Sirk’s film maintains the basic outline of the novel, but provides all but the Stephen Archer character with new names, and makes Bea, called Lora Meredith (Lana Turner) here, an aspiring actress. Lora and Annie Johnson (Juanita Moore) meet at Coney Island beach while Lora is looking for her daughter Susie (Terry Burnham). Lora brings Annie and her daughter Sarah Jane (Karin Dicker) home because they are homeless. Lora also meets Steve Archer (John Gavin), an aspiring fine-art photographer, on the beach. Lora finds the same success as Bea, and like Delilah, Annie comes along for the ride.

Both of these films remark on race and gender relations, as well as the times in which they were made. Stahl’s film reflects the social consciousness of Depression-era America, saving its sympathy for the economic precariousness of women without men. Although the story makes both Bea and Delilah widows, many women lost men to the road as they looked for work and to despair through the bottle and abandonment. Bea must finagle her store using hard bargaining, charm, and a generous amount of bull. Delilah’s character is just as desperate to hold her family together, but Stahl plants her character firmly in a caricature of the jolly mammy.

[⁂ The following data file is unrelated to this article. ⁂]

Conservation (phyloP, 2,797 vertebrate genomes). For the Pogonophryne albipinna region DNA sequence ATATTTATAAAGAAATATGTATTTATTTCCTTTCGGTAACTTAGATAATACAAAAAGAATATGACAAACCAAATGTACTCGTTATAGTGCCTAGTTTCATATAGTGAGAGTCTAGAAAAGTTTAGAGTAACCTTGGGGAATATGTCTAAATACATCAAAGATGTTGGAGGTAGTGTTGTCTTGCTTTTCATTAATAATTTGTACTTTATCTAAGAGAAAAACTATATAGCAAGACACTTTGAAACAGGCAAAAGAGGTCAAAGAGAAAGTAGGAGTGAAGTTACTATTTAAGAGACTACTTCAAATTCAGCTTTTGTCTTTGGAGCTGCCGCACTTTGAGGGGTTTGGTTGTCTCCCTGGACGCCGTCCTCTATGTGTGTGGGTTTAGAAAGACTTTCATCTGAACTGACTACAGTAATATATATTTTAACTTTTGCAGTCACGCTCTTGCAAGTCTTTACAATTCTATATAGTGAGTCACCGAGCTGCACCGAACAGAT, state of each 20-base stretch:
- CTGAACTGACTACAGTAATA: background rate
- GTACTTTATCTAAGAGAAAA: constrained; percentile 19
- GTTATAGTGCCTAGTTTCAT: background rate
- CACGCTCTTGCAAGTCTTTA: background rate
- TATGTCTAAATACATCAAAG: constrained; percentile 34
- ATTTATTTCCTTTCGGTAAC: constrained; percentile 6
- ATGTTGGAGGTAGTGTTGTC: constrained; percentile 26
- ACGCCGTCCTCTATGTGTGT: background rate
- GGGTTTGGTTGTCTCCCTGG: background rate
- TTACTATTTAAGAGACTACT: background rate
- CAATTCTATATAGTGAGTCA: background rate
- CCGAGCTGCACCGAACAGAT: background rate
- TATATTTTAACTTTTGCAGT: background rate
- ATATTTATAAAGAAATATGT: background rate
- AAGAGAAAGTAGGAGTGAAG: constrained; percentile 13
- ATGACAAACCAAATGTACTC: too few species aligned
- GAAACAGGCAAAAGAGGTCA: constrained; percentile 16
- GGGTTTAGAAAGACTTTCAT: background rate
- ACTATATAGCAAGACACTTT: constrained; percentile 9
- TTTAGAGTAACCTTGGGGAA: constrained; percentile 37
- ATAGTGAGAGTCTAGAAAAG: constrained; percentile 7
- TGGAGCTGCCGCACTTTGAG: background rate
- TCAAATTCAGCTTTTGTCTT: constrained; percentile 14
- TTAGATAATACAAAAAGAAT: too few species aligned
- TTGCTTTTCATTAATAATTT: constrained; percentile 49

Stahl’s treatment of Bea’s story is standard Hollywood glamour. Bea wears one luscious gown after another in the success part of the story, falls into a very quick and intense romance with Archer, who despite his seemingly ordinary career as a marine biologist, seems to be independently wealthy. The pair steals kisses, Colbert’s head tilted so far back I thought it would break off (couldn’t they have provided her with a step stool?). Finally, Bea and Stephen deal with the complication of a college-aged Jessie (Rochelle Hudson) falling for Archer by delaying their marriage with tortured longing until Jessie has gotten over him.